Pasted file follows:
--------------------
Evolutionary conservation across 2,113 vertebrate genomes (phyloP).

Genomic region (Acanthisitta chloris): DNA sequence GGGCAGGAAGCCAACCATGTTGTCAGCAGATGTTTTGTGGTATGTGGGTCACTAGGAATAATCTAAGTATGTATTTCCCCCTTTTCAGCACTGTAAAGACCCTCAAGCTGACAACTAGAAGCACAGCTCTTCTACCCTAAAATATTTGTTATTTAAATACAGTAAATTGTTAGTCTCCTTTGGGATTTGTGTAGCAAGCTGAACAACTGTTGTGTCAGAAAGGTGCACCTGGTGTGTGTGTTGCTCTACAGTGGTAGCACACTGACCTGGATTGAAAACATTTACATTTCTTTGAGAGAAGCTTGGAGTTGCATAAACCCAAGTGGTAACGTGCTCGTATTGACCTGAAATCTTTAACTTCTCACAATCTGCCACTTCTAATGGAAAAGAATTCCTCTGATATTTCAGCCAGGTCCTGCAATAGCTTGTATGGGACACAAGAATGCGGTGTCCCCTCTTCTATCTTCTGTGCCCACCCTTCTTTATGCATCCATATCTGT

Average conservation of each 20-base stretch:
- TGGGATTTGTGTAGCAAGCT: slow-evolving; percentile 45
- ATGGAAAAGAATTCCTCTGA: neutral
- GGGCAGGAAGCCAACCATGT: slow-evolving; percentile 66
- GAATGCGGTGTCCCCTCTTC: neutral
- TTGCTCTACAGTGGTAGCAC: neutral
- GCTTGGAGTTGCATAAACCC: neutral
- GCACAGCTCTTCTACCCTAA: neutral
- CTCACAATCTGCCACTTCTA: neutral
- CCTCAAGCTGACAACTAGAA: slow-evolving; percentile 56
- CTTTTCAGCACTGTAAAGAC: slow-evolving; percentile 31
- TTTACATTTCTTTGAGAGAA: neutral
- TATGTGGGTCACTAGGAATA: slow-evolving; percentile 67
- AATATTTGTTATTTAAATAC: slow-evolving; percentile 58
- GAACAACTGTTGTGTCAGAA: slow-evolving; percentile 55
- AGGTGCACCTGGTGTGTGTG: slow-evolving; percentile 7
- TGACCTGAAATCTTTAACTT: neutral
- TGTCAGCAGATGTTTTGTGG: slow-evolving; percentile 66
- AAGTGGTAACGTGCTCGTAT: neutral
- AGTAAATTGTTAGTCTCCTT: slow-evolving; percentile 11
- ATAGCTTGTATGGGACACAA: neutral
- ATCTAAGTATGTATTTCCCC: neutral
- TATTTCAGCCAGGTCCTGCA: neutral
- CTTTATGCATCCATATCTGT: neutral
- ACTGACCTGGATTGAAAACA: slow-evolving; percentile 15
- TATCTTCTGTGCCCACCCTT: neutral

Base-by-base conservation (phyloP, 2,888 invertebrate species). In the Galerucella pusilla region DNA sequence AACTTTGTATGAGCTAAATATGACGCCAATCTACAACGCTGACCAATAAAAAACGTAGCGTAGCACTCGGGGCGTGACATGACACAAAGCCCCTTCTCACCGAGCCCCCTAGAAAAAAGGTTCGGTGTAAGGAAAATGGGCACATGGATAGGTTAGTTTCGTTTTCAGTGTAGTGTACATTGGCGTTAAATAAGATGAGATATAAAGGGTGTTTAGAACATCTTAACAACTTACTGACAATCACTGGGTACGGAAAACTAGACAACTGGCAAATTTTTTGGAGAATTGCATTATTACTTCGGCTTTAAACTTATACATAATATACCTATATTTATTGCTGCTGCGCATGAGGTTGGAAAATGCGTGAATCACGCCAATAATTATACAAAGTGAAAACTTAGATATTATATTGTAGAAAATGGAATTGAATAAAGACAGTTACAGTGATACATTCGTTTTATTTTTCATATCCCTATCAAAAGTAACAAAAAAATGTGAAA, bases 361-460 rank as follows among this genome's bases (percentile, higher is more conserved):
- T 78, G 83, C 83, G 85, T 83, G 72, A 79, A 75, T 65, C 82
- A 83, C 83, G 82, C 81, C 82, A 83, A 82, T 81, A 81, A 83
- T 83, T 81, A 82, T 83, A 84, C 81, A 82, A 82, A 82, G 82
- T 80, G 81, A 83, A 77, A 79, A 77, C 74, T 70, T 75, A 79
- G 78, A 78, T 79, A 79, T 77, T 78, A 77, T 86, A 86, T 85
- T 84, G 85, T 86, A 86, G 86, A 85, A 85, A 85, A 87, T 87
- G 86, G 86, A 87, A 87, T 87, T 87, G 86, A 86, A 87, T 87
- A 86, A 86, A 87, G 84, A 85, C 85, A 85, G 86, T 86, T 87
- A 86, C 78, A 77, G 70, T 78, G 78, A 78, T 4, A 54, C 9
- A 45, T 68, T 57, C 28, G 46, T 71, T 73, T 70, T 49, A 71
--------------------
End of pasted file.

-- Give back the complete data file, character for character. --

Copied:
Evolutionary conservation across 2,113 vertebrate genomes (phyloP).

Genomic region (Acanthisitta chloris): DNA sequence GGGCAGGAAGCCAACCATGTTGTCAGCAGATGTTTTGTGGTATGTGGGTCACTAGGAATAATCTAAGTATGTATTTCCCCCTTTTCAGCACTGTAAAGACCCTCAAGCTGACAACTAGAAGCACAGCTCTTCTACCCTAAAATATTTGTTATTTAAATACAGTAAATTGTTAGTCTCCTTTGGGATTTGTGTAGCAAGCTGAACAACTGTTGTGTCAGAAAGGTGCACCTGGTGTGTGTGTTGCTCTACAGTGGTAGCACACTGACCTGGATTGAAAACATTTACATTTCTTTGAGAGAAGCTTGGAGTTGCATAAACCCAAGTGGTAACGTGCTCGTATTGACCTGAAATCTTTAACTTCTCACAATCTGCCACTTCTAATGGAAAAGAATTCCTCTGATATTTCAGCCAGGTCCTGCAATAGCTTGTATGGGACACAAGAATGCGGTGTCCCCTCTTCTATCTTCTGTGCCCACCCTTCTTTATGCATCCATATCTGT

Average conservation of each 20-base stretch:
- TGGGATTTGTGTAGCAAGCT: slow-evolving; percentile 45
- ATGGAAAAGAATTCCTCTGA: neutral
- GGGCAGGAAGCCAACCATGT: slow-evolving; percentile 66
- GAATGCGGTGTCCCCTCTTC: neutral
- TTGCTCTACAGTGGTAGCAC: neutral
- GCTTGGAGTTGCATAAACCC: neutral
- GCACAGCTCTTCTACCCTAA: neutral
- CTCACAATCTGCCACTTCTA: neutral
- CCTCAAGCTGACAACTAGAA: slow-evolving; percentile 56
- CTTTTCAGCACTGTAAAGAC: slow-evolving; percentile 31
- TTTACATTTCTTTGAGAGAA: neutral
- TATGTGGGTCACTAGGAATA: slow-evolving; percentile 67
- AATATTTGTTATTTAAATAC: slow-evolving; percentile 58
- GAACAACTGTTGTGTCAGAA: slow-evolving; percentile 55
- AGGTGCACCTGGTGTGTGTG: slow-evolving; percentile 7
- TGACCTGAAATCTTTAACTT: neutral
- TGTCAGCAGATGTTTTGTGG: slow-evolving; percentile 66
- AAGTGGTAACGTGCTCGTAT: neutral
- AGTAAATTGTTAGTCTCCTT: slow-evolving; percentile 11
- ATAGCTTGTATGGGACACAA: neutral
- ATCTAAGTATGTATTTCCCC: neutral
- TATTTCAGCCAGGTCCTGCA: neutral
- CTTTATGCATCCATATCTGT: neutral
- ACTGACCTGGATTGAAAACA: slow-evolving; percentile 15
- TATCTTCTGTGCCCACCCTT: neutral

Base-by-base conservation (phyloP, 2,888 invertebrate species). In the Galerucella pusilla region DNA sequence AACTTTGTATGAGCTAAATATGACGCCAATCTACAACGCTGACCAATAAAAAACGTAGCGTAGCACTCGGGGCGTGACATGACACAAAGCCCCTTCTCACCGAGCCCCCTAGAAAAAAGGTTCGGTGTAAGGAAAATGGGCACATGGATAGGTTAGTTTCGTTTTCAGTGTAGTGTACATTGGCGTTAAATAAGATGAGATATAAAGGGTGTTTAGAACATCTTAACAACTTACTGACAATCACTGGGTACGGAAAACTAGACAACTGGCAAATTTTTTGGAGAATTGCATTATTACTTCGGCTTTAAACTTATACATAATATACCTATATTTATTGCTGCTGCGCATGAGGTTGGAAAATGCGTGAATCACGCCAATAATTATACAAAGTGAAAACTTAGATATTATATTGTAGAAAATGGAATTGAATAAAGACAGTTACAGTGATACATTCGTTTTATTTTTCATATCCCTATCAAAAGTAACAAAAAAATGTGAAA, bases 361-460 rank as follows among this genome's bases (percentile, higher is more conserved):
- T 78, G 83, C 83, G 85, T 83, G 72, A 79, A 75, T 65, C 82
- A 83, C 83, G 82, C 81, C 82, A 83, A 82, T 81, A 81, A 83
- T 83, T 81, A 82, T 83, A 84, C 81, A 82, A 82, A 82, G 82
- T 80, G 81, A 83, A 77, A 79, A 77, C 74, T 70, T 75, A 79
- G 78, A 78, T 79, A 79, T 77, T 78, A 77, T 86, A 86, T 85
- T 84, G 85, T 86, A 86, G 86, A 85, A 85, A 85, A 87, T 87
- G 86, G 86, A 87, A 87, T 87, T 87, G 86, A 86, A 87, T 87
- A 86, A 86, A 87, G 84, A 85, C 85, A 85, G 86, T 86, T 87
- A 86, C 78, A 77, G 70, T 78, G 78, A 78, T 4, A 54, C 9
- A 45, T 68, T 57, C 28, G 46, T 71, T 73, T 70, T 49, A 71